“Fines…have in the past been criticised as too low.”
At the consultation stage, the key aim of the new Health and Safety Executive’s prosecution guideline was obvious. Financial penalties must increase. Nine months in, the Sentencing Council’s main objective is being achieved.
Fines in construction were up 89 per cent between February and August compared with the same period last year. The largest guideline fine in the industry was £2.6m for Balfour Beatty Utility Solutions.
But while seven-figure fines are rapidly becoming a matter of routine, to date the headline-grabbing penalties have largely been imposed on other sectors. It is only a matter of time before the courts impose further significant fines on larger construction businesses.
In the meantime, the guideline is having a painful effect on SME entities. While bigger organisations are yet to be fined anything approaching 0.1 per cent of turnover, case after case sees construction SMEs deprived of far larger proportions of revenue (typically between 1.5 per cent and 3.75 per cent).
The sums fined are lower but their effects on the respective businesses are far more significant.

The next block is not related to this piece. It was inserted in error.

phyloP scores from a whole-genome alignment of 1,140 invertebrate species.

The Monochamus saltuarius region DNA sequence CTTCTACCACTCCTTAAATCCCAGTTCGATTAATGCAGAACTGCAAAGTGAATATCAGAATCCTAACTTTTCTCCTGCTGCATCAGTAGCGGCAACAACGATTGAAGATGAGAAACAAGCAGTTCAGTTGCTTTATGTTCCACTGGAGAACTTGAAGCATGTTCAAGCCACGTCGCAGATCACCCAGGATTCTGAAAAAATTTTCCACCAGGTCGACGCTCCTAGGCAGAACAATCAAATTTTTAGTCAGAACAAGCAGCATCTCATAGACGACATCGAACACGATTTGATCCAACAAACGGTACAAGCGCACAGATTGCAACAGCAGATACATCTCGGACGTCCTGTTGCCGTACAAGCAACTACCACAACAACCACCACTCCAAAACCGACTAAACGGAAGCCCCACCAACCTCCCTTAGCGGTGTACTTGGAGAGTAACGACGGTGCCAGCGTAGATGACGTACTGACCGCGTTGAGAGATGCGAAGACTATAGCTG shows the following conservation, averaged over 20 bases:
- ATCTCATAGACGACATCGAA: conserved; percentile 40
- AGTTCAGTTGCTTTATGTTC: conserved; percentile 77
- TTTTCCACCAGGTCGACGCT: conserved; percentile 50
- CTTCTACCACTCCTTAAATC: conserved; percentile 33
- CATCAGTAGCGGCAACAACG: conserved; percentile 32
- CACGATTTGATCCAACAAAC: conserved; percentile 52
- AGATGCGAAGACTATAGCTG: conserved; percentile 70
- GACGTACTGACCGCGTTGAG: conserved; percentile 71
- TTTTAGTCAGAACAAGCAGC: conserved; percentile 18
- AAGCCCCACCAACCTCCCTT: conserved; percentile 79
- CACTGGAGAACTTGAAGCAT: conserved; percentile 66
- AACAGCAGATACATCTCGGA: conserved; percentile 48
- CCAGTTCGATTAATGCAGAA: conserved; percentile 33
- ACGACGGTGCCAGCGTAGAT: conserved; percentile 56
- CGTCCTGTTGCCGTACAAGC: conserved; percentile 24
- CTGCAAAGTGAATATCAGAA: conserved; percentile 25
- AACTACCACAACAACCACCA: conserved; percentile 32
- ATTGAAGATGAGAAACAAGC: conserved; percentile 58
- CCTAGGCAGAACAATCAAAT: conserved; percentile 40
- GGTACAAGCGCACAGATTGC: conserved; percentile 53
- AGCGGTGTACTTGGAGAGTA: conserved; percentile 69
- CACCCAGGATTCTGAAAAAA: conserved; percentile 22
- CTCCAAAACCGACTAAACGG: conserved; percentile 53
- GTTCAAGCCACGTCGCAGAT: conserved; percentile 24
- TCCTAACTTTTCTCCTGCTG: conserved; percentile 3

“It is only a matter of time before the courts impose further significant fines on larger construction businesses”
There are a small number of large, well-resourced contractors sophisticated in their approach to safety management and rightly so; their complex and sizeable output gives rise to the potential for catastrophic events.
Heed the warning
However, with sites where less than 15 people work estimated to produce two-thirds of construction fatalities, there is a proliferation of smaller organisations where safety is less well understood, people are less engaged and competence is often lacking.
The guideline states that fines should be “sufficiently substantial to have a real economic impact which will bring home to both management and shareholders the need to comply with health and safety legislation”.
With compliance at the core of the guideline’s message, those in the new ’squeezed middle’ must heed the warning effect of fines already imposed.
Rhian Greaves is safety, health and environmental regulatory head of compliance & strategic support at Clyde & Co
A new 'squeezed middle' emerges in H&S fines